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Opinion: New Oklahoma guidelines aim at keeping kids in classrooms

Oklahoma Health Commissioner Dr. Lance Frye [Chris Landsberger/The Oklahoman]
Oklahoma Health Commissioner Dr. Lance Frye [Chris Landsberger/The Oklahoman]

Gov. Kevin Stitt announced new guidelines last week designed to get school children back into classrooms and keep them there. Reception has been lukewarm at best, but kids need to be in school.

Under the revised guidance, potentially exposed students and teachers will not have to quarantine for two weeks so long as the schools have enforced the use of masks and social distancing, and the students are not showing symptoms. The change doesn't apply if someone is exposed during an after-school activity, including sports. Anyone who tests positive must continue to isolate regardless where they contracted the virus or were wearing a mask.

The plan also involves getting COVID-19 vaccinations as soon as possible to teachers 65 and older. In addition, the number of tests provided to schools will be doubled, to encourage regular testing. More masks and personal protective equipment will be provided.

Stitt said his hope is that the new guidelines will help encourage mask wearing in schools. Local school districts decide where and when to use masks.

“Parents need an option to get their kids back in school,” Stitt said.

The U.S. Centers for Disease Control and Prevention and others have said being away from school adversely affects children’s social, emotional and behavioral health. On the academic side, a report in November from the American Medical Association said 24.2 million children age 5-11 attended public schools that closed during the pandemic last year, “losing a median of 54 days of instruction.” That’s not good.

Ryan Walters, the state’s education secretary and a former teacher, said young people “struggle with virtual learning … students need classroom support.” Not having it, Walters said, “takes a toll on both their mental health and the physical well-being of these students.”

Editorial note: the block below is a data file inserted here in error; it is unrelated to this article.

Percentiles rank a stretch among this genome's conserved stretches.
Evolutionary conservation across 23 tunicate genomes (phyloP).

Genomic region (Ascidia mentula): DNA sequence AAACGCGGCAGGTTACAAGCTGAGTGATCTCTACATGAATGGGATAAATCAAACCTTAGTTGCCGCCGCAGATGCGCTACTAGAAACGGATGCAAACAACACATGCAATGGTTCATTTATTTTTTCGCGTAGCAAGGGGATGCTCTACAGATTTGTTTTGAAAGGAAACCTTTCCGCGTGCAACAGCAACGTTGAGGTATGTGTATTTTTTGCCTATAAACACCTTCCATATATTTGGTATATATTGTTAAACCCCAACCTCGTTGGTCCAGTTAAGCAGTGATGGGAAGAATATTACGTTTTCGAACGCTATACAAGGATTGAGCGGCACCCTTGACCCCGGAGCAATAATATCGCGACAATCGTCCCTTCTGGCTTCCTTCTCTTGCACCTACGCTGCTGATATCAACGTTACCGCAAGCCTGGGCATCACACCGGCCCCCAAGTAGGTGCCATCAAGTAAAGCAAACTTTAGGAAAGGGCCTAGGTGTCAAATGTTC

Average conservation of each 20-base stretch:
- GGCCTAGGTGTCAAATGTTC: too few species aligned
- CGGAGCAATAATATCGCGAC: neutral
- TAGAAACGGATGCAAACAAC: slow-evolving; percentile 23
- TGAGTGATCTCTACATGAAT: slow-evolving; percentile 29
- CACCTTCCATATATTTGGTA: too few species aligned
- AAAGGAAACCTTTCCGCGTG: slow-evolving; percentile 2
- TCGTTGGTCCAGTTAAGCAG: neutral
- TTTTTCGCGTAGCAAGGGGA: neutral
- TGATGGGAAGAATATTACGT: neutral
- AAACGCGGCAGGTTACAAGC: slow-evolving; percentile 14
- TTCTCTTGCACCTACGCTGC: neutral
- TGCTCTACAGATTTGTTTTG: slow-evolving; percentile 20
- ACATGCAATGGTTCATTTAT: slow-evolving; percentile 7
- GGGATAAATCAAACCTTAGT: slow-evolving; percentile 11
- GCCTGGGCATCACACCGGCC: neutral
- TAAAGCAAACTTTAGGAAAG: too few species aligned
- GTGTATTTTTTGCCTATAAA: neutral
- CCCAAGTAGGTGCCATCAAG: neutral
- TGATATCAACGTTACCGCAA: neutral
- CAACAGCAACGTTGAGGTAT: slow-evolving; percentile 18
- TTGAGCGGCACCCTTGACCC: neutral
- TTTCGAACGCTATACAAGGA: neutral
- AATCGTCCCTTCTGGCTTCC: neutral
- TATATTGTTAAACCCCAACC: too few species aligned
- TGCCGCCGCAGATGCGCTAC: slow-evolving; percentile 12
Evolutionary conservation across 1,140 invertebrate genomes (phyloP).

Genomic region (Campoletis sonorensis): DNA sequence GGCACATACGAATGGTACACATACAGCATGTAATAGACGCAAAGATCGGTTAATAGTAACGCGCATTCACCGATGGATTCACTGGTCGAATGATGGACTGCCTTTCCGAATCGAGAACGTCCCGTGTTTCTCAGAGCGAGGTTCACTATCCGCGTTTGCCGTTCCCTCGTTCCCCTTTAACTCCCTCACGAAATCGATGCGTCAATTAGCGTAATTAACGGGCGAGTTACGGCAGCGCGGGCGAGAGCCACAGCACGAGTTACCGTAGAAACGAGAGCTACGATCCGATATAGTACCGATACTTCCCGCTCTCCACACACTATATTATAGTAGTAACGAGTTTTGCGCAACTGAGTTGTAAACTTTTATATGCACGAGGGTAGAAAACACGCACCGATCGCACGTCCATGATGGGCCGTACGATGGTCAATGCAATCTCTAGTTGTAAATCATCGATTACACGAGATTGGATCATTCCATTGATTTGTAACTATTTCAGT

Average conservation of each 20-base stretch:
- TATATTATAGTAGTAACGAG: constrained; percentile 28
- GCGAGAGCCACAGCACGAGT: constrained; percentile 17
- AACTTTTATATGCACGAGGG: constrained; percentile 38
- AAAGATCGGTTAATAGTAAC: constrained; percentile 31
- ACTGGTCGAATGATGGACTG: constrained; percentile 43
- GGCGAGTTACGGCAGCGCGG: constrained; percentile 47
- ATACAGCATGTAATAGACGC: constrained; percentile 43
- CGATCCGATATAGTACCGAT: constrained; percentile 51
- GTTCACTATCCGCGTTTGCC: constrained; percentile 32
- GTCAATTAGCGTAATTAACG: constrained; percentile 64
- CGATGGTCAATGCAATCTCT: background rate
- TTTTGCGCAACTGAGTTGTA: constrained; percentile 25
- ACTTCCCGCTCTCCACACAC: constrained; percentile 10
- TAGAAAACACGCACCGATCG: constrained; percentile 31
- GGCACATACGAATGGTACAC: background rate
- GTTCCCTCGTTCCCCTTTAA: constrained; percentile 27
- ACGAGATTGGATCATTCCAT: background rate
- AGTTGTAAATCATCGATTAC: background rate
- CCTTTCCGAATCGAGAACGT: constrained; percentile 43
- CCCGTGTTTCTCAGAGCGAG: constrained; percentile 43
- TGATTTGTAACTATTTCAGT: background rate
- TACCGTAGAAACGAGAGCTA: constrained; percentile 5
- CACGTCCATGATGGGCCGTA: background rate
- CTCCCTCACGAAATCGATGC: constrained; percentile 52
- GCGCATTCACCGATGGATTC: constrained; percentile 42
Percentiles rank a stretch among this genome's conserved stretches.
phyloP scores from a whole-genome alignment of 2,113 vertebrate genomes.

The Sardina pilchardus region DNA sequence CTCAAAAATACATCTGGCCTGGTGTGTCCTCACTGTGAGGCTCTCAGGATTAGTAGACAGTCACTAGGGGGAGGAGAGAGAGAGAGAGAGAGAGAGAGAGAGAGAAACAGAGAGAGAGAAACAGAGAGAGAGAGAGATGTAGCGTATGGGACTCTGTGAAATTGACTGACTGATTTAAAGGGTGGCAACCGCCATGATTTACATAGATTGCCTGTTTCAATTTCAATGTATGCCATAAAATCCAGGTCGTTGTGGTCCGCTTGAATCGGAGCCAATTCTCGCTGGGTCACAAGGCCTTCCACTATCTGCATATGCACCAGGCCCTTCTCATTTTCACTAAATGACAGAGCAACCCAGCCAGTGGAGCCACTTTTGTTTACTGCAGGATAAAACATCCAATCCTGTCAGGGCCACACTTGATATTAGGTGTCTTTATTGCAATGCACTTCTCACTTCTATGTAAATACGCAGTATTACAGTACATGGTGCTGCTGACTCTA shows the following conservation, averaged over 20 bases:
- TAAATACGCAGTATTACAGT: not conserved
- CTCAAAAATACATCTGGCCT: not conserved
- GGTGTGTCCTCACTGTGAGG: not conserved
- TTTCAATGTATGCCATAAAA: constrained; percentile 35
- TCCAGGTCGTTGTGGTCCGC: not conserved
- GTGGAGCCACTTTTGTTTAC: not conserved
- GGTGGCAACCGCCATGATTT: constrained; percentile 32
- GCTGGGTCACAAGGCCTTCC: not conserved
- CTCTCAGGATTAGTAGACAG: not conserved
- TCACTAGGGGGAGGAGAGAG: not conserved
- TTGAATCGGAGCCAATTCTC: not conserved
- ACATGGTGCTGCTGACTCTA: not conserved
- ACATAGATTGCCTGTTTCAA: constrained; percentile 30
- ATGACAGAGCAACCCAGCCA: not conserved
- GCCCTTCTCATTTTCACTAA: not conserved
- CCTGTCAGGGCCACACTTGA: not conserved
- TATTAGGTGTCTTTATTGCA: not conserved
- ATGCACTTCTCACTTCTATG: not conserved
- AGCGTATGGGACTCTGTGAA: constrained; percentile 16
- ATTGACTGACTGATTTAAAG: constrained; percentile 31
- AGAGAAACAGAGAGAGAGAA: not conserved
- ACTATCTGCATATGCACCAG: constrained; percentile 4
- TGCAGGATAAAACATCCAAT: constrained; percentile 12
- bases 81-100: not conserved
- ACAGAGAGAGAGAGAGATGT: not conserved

Oklahoma City schools spent most of the first semester with virtual learning. Superintendent Sean McDaniel said some students didn’t log in even one time prior to the district returned briefly to classrooms briefly.

The district, however, is among many in the metro area and elsewhere that say they will not alter their existing protocols. The Oklahoma City district plans to bring pre-K through fourth-graders back to classrooms twice per week beginning Tuesday. Fifth- through 12th-graders are to return the week of Feb. 1. Heightened safety measures will be used, including mandatory mask usage for all students, staff and visitors.

Health Commissioner Dr. Lance Frye said Oklahoma is adopting an approach to quarantines that has been used successfully by other states. “It’s critical for schools to open safely and quickly,” Frye said.

Stitt noted that the Broken Arrow school district had 66 days of in-person classes during the fall semester. Meantime, he said, high school students in the Tulsa district have not been in a classroom in more than 300 days.

“We need to put our students first,” he said. “We need to get them back in the classroom.” That sentiment, certainly, is on the mark.


Opinion editor Owen Canfield is in his 18th year writing editorials for The Oklahoman and has spent nearly 40 years in journalism. Email him at or call (405) 740-7624. Support his work and that of other Oklahoman journalists by purchasing a print or digital subscription at

Owen Canfield III

Owen Canfield has written editorials for The Oklahoman since 2003. Prior to that, he spent 19 years with The Associated Press in Oklahoma City. He is a 1981 graduate of the University of Oklahoma. He and his wife, Lori, have four children. Read more ›